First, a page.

Tarps - we breed little bantams, so many of our coops have tarps on the runs that can be rolled up or down and secured. I don't completely wrap anything - corners, tops, and bottoms all have small gaps to keep the air fresh. They really help on windy, cold, rainy days! You can see a coop with tarps in the back left of this photo.

Drainage - make sure you have good drainage to deal with wet, cold, snowy weather. Wet cold conditions can result in frostbite! We have ditches, french drains, berms, etc to deal with water re-direction.

Heaters - ooooooh a hard one! To heat or not to heat! In general, do not heat. Unless you live in the snowy north where it gets super cold. If you must heat, DO NOT USE HEAT LAMPS. Let me repeat. HEAT LAMPS CAUSE FIRES ON A REGULAR BASIS. Seriously. Be careful. Also, don't keep it so warm that if the power goes out, your chickens cannot deal with the cold. Just keep them from freezing. Birds are NOT mammals - they deal with heat in a completely different manner, so believe me, if they have a dry place out of the wind, they will be perfectly fine down to quite a bit below zero. We have never used heaters until this year, and our birds have been totally fine at 11 degrees at night. Here is an article that explains a bit about birds and the cold.
Click here.
And yes, we tried a heater this year. Why? Two reasons. One, I have a small group of very young birds and it went below freezing. They would most likely have been fine without it. In fact, they were fine without it as it turns out.  But I got a Black Friday deal on the Cozy Coop Heater, a radiant panel heater, so I tried it. Did it help? Maybe. My giant blue cochin got her big self up on the roost and plastered her enormous rear end in front of the heater, effectively covering almost the entire heating region. So I'm not certain anyone else got any heat. But the cochin adored it. I've had to kick her off every night since then - of all of my chickens, she is the one who LEAST needs supplemental heat! Second reason, I'd like to hatch a couple of chicks in early spring, so I need some breeders to be laying eggs. Supplemental heat and light can help them get into the swing of things, so it is possible that I will use a heater in the early spring breeding pens - if the girls don't have to use as much energy to stay warm, they can use it to produce eggs instead. But again, use a coop safe heater to avoid fires.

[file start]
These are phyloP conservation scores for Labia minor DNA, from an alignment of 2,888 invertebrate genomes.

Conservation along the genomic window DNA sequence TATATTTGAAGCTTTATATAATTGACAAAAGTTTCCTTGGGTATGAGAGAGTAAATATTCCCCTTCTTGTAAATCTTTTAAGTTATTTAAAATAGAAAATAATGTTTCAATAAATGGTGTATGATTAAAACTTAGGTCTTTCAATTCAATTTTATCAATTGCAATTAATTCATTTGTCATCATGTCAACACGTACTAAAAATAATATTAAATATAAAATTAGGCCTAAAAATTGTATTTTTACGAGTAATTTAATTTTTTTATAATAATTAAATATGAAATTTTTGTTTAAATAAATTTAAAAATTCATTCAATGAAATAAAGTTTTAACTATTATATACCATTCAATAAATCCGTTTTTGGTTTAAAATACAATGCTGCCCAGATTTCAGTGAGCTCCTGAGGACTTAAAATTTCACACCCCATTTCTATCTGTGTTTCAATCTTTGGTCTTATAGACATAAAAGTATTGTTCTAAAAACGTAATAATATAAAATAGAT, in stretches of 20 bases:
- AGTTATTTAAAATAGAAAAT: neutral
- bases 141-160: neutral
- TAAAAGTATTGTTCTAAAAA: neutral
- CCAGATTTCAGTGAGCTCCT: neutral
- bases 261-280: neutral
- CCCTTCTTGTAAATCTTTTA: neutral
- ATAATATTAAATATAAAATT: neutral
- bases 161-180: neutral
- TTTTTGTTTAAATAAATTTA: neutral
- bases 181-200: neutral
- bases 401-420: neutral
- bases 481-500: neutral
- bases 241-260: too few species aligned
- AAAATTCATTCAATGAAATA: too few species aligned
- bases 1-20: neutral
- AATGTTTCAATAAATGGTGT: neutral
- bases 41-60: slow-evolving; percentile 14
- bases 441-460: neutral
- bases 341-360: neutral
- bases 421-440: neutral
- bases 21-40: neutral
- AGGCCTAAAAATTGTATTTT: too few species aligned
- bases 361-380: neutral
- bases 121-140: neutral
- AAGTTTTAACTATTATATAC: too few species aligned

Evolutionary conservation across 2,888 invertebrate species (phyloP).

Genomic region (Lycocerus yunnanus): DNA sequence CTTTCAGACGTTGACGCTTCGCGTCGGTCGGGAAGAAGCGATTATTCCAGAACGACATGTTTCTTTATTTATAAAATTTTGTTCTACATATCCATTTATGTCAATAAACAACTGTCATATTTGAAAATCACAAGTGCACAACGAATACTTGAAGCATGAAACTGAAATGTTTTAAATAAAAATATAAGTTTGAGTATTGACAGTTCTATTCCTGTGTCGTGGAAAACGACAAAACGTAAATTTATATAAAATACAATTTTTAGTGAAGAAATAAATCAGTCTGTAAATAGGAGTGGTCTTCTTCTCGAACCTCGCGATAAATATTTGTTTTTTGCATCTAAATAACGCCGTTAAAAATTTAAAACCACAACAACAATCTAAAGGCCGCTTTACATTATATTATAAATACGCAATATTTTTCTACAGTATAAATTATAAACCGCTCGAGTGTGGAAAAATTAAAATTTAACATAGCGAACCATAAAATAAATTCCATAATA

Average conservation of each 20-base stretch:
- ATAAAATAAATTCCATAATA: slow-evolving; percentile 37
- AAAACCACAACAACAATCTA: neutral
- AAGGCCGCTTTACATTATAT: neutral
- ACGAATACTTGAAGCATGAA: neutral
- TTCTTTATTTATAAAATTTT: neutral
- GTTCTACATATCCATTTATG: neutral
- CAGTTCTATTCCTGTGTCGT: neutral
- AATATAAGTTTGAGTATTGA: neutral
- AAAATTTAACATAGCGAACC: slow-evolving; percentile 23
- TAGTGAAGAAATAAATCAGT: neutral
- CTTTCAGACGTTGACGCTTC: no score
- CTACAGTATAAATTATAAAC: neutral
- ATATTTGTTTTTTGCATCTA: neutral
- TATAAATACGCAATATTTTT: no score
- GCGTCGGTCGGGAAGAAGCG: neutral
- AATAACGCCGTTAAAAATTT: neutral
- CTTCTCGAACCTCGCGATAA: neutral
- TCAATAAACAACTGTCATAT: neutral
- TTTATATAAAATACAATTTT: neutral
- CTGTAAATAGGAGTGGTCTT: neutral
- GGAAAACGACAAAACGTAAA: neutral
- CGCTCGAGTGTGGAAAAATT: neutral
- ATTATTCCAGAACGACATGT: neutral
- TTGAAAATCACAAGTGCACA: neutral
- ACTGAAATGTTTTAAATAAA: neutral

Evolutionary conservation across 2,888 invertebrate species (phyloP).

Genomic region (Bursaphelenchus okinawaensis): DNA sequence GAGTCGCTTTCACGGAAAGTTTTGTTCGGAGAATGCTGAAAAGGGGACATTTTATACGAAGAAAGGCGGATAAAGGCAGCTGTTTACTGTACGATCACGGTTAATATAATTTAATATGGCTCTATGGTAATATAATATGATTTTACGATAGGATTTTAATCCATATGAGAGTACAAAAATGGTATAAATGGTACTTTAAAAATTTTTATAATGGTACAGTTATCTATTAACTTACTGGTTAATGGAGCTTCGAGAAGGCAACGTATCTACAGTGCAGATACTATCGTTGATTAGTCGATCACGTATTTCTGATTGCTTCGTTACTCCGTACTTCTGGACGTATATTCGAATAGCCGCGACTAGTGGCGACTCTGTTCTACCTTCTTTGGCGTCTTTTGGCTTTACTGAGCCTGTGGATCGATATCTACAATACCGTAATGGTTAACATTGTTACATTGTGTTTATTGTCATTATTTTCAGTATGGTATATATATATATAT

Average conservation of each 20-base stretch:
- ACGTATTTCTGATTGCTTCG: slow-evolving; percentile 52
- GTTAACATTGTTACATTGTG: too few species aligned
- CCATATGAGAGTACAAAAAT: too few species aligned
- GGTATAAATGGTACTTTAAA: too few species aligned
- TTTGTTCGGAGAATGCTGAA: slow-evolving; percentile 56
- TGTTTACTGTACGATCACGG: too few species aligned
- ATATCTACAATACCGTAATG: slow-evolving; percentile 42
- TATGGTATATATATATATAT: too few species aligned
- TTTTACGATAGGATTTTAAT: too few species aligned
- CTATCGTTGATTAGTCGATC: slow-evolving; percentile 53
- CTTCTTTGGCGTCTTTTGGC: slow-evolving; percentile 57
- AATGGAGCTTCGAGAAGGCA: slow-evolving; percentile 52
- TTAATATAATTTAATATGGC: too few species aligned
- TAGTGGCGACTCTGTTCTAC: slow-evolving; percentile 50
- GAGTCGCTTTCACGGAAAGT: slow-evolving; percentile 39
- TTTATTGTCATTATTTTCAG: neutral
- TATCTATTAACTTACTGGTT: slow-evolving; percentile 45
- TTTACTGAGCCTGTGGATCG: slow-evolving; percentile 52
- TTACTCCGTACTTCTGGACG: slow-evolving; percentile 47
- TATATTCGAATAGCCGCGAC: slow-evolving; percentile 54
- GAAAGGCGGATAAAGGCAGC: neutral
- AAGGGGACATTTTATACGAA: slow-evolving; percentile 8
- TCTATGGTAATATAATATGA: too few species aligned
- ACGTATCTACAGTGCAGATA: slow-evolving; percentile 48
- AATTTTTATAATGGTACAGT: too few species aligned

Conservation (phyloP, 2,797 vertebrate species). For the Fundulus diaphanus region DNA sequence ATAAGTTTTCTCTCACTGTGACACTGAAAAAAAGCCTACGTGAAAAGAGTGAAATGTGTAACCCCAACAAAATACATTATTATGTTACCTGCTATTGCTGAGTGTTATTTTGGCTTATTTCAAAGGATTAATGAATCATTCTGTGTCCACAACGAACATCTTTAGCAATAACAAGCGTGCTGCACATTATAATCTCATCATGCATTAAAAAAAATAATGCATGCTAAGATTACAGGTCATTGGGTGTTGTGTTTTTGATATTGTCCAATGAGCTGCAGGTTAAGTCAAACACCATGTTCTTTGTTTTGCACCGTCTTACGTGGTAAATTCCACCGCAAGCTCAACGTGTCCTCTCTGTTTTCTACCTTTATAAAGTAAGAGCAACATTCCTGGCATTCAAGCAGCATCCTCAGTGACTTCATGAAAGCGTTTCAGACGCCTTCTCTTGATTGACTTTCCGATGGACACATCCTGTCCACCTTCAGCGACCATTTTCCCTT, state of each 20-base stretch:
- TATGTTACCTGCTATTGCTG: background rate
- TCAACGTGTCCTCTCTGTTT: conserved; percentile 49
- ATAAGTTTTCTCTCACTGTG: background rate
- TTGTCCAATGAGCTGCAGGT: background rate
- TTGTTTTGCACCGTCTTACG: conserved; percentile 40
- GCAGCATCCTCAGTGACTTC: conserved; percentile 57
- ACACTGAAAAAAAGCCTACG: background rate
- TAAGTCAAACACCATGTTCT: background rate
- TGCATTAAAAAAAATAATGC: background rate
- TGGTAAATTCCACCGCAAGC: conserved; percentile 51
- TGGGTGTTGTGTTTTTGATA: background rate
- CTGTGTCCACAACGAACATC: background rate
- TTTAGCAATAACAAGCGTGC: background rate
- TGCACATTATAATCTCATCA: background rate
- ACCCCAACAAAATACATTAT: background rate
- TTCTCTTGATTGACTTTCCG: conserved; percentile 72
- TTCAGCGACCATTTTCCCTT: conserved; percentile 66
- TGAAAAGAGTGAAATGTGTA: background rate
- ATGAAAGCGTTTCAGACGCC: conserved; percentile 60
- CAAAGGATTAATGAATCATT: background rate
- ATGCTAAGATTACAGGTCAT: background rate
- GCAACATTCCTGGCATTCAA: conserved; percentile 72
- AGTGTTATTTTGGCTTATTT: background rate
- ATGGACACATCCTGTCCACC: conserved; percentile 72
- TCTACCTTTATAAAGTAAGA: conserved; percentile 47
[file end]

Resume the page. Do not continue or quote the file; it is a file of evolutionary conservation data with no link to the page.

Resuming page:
Last but not least... Christmas trees. Collect them, use them. They make wonderful windbreaks. Chickens like to nibble on them and climb them. If it snows, roll them over the next day - the chickens will have paths where the trees blocked the snow, and they can "roost" in the trees. If you live in a place where you have lots of snow that doesn't melt, bless you. I have no idea what you can do other than put down boards for paths and wait until spring - I am a clueless southerner. In the spring, babies use the trees to hide from bigger chickens and as a playground. When summer comes and you have nothing left but trunks with spiky branches, burn them and add them to the dust baths!